Back in the days before smartphones and tablets and Twitter (oh my), I would depend on the good old fashioned printed newspaper for much of my daily dose of current events. One of the columns I used to frequently give a skim for a little entertainment was Dear Abby. For more than a half-century, she has been providing “uncommon common sense” advice. In reading Ms. Abigail’s posts, a somewhat common theme is that through a little better listening, relationships could be built a lot stronger.
The same holds true when it comes to the client/agency relationship. Long-term relationships in this industry seem quite rare; in fact, Forbes reports the average to be just 3 years, which is down from 8.5 years as experienced in the 1980s*. Relationships come to a close for a variety of reasons, but at the root is often an issue with listening and understanding between the two parties. From an agency perspective, the client is depending on you to serve as its voice to the target audience. And like a game of whisper down the lane at a rock concert, if the agency is unable to listen carefully to understand the client and the client’s core communication objectives, the message will not properly reach the final target. The same holds true if the client is unwilling to listen and trust in the agency’s expertise.
Congratulations! You’ve won a new account! Now comes the hard part – ensuring a successful onboarding process so that you make a good first impression and set the tone for a long and mutually beneficial relationship with your new client.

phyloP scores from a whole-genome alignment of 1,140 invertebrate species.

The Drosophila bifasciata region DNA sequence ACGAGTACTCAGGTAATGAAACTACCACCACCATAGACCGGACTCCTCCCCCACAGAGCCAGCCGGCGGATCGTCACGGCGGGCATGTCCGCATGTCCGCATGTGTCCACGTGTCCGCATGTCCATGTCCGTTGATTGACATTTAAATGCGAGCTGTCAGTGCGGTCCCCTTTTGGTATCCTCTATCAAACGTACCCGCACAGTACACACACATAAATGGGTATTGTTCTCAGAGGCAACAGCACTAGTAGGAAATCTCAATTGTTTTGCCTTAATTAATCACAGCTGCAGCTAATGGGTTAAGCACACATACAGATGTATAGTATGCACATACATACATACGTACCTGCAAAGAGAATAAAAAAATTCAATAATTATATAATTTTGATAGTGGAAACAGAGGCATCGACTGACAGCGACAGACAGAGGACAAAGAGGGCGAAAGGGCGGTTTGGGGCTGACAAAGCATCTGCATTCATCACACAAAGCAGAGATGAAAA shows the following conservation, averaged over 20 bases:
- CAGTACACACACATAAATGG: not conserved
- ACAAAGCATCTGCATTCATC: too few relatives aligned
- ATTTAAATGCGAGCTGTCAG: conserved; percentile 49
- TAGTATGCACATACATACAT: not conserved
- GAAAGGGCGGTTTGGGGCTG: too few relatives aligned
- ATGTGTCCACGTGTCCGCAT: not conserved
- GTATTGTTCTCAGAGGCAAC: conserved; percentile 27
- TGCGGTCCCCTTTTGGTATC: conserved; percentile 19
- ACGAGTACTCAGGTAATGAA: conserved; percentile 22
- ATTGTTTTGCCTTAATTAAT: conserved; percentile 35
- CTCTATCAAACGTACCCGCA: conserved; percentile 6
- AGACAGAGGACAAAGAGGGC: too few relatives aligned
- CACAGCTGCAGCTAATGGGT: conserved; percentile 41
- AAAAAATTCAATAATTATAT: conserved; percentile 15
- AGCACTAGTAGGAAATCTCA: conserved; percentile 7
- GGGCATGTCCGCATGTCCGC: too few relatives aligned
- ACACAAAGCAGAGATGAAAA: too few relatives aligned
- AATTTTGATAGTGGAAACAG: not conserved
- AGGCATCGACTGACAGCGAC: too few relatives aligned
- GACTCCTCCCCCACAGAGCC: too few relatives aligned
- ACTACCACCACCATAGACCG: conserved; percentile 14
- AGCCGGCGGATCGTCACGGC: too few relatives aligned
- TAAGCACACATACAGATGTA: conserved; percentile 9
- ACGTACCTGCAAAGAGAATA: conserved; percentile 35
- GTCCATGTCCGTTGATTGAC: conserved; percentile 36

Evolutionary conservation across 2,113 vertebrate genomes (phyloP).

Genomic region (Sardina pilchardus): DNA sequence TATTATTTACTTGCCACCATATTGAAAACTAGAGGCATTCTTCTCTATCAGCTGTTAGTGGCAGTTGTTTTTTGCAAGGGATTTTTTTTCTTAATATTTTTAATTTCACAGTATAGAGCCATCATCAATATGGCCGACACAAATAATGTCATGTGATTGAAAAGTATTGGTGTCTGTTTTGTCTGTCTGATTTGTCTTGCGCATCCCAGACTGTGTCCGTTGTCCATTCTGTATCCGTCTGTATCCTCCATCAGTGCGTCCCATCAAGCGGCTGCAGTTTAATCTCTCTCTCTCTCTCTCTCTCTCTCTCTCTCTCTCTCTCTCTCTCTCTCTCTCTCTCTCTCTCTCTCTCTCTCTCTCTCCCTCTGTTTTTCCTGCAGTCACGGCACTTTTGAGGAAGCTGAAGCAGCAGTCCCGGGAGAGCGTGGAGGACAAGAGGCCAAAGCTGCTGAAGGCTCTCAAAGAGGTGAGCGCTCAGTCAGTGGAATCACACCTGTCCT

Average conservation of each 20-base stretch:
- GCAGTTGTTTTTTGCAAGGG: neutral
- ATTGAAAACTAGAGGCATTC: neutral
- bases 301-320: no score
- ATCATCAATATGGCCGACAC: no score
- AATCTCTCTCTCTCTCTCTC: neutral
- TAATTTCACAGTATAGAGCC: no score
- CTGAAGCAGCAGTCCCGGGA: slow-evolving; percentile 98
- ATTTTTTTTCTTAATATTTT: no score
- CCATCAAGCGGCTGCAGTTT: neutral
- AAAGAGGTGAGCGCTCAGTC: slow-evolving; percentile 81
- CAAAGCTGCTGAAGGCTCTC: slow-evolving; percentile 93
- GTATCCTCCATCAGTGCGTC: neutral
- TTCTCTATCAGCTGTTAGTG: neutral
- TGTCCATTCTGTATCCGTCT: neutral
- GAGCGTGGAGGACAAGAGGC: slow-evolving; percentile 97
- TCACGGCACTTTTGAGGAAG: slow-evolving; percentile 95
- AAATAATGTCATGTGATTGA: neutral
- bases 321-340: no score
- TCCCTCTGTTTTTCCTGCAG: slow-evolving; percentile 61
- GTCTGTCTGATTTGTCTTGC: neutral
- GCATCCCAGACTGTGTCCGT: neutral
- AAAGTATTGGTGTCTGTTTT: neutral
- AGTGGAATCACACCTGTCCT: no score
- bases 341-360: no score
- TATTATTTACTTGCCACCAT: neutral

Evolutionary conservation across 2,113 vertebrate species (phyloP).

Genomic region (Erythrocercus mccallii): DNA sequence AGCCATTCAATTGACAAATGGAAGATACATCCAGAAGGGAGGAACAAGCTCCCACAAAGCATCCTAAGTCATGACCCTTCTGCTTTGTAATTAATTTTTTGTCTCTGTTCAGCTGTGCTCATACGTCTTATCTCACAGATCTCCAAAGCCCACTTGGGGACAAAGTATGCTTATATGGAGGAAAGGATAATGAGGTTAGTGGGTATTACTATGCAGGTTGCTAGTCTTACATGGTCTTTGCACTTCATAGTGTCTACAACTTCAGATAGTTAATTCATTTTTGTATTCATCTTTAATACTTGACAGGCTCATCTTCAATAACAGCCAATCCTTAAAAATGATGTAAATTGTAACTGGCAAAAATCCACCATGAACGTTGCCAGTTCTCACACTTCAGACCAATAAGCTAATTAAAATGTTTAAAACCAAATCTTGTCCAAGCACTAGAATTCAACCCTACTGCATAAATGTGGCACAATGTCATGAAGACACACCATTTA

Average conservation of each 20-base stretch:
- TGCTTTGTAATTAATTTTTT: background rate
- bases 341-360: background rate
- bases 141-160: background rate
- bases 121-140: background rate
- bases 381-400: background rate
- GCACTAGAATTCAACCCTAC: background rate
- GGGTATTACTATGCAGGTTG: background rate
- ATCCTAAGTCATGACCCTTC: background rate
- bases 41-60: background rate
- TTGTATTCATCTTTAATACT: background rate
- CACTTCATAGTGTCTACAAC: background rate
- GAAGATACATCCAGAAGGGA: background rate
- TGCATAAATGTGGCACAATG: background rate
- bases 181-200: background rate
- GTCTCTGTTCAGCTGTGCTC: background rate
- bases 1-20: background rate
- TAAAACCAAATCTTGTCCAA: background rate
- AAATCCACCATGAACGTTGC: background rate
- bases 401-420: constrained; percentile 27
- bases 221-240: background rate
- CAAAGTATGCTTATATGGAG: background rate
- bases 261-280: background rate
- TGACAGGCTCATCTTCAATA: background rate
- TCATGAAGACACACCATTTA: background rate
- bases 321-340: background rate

At Domus, the first step actually takes place before we are awarded an account. During the process when we are pitching a new account, we take every opportunity offered by the prospect to interact, so when we are fortunate enough to win a new account, the basis for a relationship has been started. By design, Domus is a collaborative company that believes in leveraging collective strengths in order to provide our clients with the very best solution and maximum return on investment.
In the good old days (and I’m really dating myself here), a full-color one-page print ad required a minimum of two weeks just for production – from typesetting to trimming with an X-acto™ knife to mounting and pasting onto a board to 4/c film separation with real film! This took much, much longer for a multi-page brochure. And God help us if we needed to make a change.